‘Parent your teen by design, not by default.’

Emma Gleadhill positiveEducator and specialist in child and adolescent development Emma Gleadhill took the helm of GDST Talks this month, speaking how parents and carers can be proactive in supporting their daughters through adolescence, at an event which attracted over 1500 participants. Emma gave straight-talking but sensitive advice about how to tackle periods, body image and teenage rebellion – whilst managing our own emotional wellbeing. Here are Emma’s key pointers for parents supporting their daughters on the journey to adulthood. 

Listen. Be a good listener and an attuned parent: don’t fall into the trap of minimising your child’s experiences or of always finding silver linings. Ask more than you tell. Rather than passing judgement or offering an opinion at the end of her account of something, ask her how it made her feel.


“Curiosity is your superpower as a parent: ask questions, listen, and get your child to reflect”


Be open. Be an open and trusted resource, the person your child will turn to. Avoid guilt, shame or fear by being as open as you can be with your daughter, especially about your own attitude to yourself. Our bodies should be a source of joy and wonder. Within your family set up, endorse body parts by using proper language: using correct terms will allow your daughter to name them without fear or shame. 



Give her information. Empower your daughter with information: give her a choice, allow her to have agency by being prepared. This might include getting ready for periods before they start, by exploring different period products, or buying a sports bra to help her feel confident in her changing body.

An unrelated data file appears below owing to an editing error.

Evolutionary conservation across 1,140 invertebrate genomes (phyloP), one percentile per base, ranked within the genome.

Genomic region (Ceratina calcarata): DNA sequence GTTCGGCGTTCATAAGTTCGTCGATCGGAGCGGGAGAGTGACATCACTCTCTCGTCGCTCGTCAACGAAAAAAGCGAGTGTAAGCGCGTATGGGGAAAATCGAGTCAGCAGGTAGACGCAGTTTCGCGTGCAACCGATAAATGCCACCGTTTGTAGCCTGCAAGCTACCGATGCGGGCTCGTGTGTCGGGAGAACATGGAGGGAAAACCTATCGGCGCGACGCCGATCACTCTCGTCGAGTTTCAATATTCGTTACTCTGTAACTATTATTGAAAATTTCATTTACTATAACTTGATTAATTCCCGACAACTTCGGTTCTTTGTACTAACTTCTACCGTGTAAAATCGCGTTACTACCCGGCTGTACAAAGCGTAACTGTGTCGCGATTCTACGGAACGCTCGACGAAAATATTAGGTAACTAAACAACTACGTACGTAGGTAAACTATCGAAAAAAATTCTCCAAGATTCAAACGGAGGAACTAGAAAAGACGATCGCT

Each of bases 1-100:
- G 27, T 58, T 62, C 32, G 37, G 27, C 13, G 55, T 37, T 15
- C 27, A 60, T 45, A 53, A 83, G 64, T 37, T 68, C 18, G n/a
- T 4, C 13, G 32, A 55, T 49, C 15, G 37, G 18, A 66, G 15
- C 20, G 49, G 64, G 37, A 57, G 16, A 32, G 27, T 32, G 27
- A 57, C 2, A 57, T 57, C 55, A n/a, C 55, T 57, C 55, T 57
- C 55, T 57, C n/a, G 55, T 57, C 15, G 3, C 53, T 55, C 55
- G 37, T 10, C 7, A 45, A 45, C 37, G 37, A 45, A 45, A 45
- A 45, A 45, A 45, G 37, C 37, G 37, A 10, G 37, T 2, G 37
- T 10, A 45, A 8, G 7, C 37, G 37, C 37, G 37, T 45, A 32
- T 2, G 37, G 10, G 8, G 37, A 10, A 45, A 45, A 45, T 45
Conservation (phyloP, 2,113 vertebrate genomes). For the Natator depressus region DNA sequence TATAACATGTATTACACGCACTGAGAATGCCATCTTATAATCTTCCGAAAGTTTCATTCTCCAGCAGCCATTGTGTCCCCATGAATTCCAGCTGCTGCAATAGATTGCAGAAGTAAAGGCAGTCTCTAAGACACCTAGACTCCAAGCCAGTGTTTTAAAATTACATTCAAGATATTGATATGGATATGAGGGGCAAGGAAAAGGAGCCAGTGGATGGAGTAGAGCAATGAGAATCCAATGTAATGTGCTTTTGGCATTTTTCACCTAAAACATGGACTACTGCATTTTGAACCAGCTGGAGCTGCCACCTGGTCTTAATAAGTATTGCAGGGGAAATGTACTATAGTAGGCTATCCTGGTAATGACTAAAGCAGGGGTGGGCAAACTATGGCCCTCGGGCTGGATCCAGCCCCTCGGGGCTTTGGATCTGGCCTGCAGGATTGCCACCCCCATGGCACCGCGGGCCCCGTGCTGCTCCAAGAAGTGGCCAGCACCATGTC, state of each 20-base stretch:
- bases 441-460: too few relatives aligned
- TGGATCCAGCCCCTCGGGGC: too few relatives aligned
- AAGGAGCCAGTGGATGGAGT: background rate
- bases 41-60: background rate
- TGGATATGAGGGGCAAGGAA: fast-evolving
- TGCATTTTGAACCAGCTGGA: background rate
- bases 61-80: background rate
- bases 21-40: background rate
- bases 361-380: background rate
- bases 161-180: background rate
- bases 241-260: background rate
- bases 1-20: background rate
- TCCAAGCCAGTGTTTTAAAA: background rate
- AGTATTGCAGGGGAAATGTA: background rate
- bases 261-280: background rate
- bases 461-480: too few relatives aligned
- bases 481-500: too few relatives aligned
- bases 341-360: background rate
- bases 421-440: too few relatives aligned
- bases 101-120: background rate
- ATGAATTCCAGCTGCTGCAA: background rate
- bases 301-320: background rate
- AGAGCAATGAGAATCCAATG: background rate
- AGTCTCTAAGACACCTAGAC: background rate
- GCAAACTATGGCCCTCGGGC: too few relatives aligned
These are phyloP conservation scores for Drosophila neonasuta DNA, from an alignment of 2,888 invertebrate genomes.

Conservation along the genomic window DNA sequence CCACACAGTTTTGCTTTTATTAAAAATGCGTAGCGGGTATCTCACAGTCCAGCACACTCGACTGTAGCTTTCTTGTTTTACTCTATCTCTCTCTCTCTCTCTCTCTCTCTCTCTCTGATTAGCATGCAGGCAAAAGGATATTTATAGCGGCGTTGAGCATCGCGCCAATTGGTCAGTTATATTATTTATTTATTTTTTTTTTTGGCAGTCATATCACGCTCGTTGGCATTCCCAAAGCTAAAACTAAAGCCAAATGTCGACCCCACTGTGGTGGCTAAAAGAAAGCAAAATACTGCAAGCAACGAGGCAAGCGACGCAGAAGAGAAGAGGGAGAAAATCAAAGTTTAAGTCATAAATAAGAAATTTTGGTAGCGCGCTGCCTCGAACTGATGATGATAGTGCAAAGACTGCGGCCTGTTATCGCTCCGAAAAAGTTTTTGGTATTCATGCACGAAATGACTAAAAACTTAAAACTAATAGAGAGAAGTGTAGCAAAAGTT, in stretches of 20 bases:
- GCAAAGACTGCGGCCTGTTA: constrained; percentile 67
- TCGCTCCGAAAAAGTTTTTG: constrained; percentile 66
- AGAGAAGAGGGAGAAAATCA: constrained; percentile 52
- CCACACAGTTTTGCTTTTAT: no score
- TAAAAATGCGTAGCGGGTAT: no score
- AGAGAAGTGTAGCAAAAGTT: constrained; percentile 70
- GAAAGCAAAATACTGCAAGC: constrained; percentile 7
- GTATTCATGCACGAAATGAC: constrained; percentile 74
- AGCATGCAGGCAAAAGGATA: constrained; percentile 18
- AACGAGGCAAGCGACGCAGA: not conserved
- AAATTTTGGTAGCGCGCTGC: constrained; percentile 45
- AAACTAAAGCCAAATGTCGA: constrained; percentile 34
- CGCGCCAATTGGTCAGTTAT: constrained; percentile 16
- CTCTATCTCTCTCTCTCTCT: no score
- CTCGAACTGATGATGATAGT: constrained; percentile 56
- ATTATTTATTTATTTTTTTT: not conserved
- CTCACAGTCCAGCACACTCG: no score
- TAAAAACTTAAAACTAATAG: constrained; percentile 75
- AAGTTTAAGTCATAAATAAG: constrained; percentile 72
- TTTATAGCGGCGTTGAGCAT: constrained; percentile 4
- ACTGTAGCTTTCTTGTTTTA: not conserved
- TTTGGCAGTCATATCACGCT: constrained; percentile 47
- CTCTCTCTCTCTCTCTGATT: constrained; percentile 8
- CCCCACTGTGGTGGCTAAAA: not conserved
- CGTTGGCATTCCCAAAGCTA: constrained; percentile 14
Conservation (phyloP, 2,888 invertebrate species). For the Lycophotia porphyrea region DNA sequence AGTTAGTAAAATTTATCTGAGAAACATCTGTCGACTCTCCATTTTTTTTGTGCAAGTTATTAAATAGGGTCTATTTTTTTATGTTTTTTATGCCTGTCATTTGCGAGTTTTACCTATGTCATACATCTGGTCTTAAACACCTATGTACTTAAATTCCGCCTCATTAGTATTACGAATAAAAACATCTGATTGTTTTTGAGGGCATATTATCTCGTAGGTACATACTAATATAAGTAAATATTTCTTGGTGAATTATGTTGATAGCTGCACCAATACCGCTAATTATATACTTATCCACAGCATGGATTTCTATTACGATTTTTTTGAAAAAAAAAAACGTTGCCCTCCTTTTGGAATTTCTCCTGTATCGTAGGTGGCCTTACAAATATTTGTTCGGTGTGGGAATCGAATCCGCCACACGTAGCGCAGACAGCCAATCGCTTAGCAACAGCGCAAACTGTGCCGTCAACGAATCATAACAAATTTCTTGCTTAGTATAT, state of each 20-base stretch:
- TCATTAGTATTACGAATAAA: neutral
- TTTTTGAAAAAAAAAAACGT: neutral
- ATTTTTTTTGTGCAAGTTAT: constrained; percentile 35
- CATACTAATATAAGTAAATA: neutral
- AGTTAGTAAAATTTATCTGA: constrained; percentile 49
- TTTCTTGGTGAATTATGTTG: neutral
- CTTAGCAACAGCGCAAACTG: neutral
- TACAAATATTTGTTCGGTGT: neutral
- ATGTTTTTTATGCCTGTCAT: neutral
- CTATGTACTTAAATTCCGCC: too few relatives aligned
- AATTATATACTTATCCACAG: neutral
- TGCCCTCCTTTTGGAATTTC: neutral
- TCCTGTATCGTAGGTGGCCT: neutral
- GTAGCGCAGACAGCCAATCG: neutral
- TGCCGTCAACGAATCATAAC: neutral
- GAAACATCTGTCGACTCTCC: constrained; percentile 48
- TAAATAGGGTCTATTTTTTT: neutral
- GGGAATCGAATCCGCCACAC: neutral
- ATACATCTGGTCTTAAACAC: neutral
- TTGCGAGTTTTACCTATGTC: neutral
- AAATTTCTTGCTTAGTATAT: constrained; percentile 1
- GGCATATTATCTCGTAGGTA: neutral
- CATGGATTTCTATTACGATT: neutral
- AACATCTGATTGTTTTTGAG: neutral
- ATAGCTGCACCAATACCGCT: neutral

“Puberty is your daughter’s gateway to a healthy and happy relationship with herself and others”


Dads are female role models.  Dads play a vital role in helping daughters to develop their physical and personal confidence. Daughters need compassionate, kind and open male role models in their lives. Indeed, research shows that where fathers are proactively involved in discussions about growing up, their daughters delay the decision to embark on sexual relationships until they feel more ready. 



Don’t leave sex ed to school. When it comes to discussions around sex and sexuality, don’t just leave it to school. Parents and carers may need to reframe the way sex is talked about, to ensure they’re not avoidant. Bear in mind that once a child gets a mobile phone, a whole world of instant online information becomes available to her, so try to encourage her to address their questions to you rather than to Google. Similarly, the ubiquity of porn culture in everyday advertising and discourse means you may want to bring this up too: the average age at which a child first sees porn is 11, so broaching unrealistic body image and negative portrayals of female sexuality in the media could help to pre-empt confusion.

Don’t take things personally.  Puberty is the beginning of separation and of your daughter’s emerging independence. As adults we forget how destabilising puberty can be – and how unpredictable a teenager can be in turn. The volatility and pushback you might encounter as a family is part of her healthy individuation.

Give her some independence and responsibility. Get out of her way: step back in order for her to step up. List all the things you do for your daughter every week. What can she begin to do herself?  What can you stop doing? A starting point might be reframing who does what around the house’. Instead of chores, try calling it teamwork. In a family or a partnership, show your daughter what a healthy division of labour looks like. 

Be optimistic and encouraging. Your instinct will be to protect and sometimes to shelter your daughter. But: be careful when teaching your daughters to be safe – they also need to learn about enjoyment and saying yes. 

Emma’s talk is available to watch until 18th May.